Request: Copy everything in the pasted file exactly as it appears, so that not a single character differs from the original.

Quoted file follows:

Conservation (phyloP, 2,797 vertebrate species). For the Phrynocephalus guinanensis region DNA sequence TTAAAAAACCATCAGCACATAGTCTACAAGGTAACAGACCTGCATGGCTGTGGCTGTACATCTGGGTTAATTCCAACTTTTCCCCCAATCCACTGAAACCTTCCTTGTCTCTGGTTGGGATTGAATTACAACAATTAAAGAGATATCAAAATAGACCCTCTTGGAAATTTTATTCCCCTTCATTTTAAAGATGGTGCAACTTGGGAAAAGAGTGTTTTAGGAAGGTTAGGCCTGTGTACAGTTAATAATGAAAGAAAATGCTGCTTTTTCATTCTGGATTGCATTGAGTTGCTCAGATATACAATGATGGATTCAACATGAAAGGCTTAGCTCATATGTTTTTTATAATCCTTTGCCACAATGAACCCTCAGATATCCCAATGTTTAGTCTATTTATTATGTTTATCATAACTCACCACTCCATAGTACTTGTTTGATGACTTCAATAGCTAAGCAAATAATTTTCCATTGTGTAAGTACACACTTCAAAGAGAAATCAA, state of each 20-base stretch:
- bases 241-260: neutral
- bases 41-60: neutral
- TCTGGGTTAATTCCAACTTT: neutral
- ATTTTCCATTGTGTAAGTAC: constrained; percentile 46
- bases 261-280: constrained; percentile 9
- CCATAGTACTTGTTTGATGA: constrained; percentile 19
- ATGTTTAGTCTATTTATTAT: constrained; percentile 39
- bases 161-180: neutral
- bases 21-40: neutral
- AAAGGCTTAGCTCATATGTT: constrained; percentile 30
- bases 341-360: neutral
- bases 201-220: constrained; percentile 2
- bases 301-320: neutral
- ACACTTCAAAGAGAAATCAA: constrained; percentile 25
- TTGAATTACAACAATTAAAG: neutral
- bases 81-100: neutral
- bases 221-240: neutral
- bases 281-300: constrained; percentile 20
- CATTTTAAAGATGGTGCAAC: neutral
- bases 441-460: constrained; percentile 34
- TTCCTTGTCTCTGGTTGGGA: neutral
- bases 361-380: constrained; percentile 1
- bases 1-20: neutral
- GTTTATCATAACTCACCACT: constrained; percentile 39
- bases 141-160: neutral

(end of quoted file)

Conservation (phyloP, 2,797 vertebrate species). For the Phrynocephalus guinanensis region DNA sequence TTAAAAAACCATCAGCACATAGTCTACAAGGTAACAGACCTGCATGGCTGTGGCTGTACATCTGGGTTAATTCCAACTTTTCCCCCAATCCACTGAAACCTTCCTTGTCTCTGGTTGGGATTGAATTACAACAATTAAAGAGATATCAAAATAGACCCTCTTGGAAATTTTATTCCCCTTCATTTTAAAGATGGTGCAACTTGGGAAAAGAGTGTTTTAGGAAGGTTAGGCCTGTGTACAGTTAATAATGAAAGAAAATGCTGCTTTTTCATTCTGGATTGCATTGAGTTGCTCAGATATACAATGATGGATTCAACATGAAAGGCTTAGCTCATATGTTTTTTATAATCCTTTGCCACAATGAACCCTCAGATATCCCAATGTTTAGTCTATTTATTATGTTTATCATAACTCACCACTCCATAGTACTTGTTTGATGACTTCAATAGCTAAGCAAATAATTTTCCATTGTGTAAGTACACACTTCAAAGAGAAATCAA, state of each 20-base stretch:
- bases 241-260: neutral
- bases 41-60: neutral
- TCTGGGTTAATTCCAACTTT: neutral
- ATTTTCCATTGTGTAAGTAC: constrained; percentile 46
- bases 261-280: constrained; percentile 9
- CCATAGTACTTGTTTGATGA: constrained; percentile 19
- ATGTTTAGTCTATTTATTAT: constrained; percentile 39
- bases 161-180: neutral
- bases 21-40: neutral
- AAAGGCTTAGCTCATATGTT: constrained; percentile 30
- bases 341-360: neutral
- bases 201-220: constrained; percentile 2
- bases 301-320: neutral
- ACACTTCAAAGAGAAATCAA: constrained; percentile 25
- TTGAATTACAACAATTAAAG: neutral
- bases 81-100: neutral
- bases 221-240: neutral
- bases 281-300: constrained; percentile 20
- CATTTTAAAGATGGTGCAAC: neutral
- bases 441-460: constrained; percentile 34
- TTCCTTGTCTCTGGTTGGGA: neutral
- bases 361-380: constrained; percentile 1
- bases 1-20: neutral
- GTTTATCATAACTCACCACT: constrained; percentile 39
- bases 141-160: neutral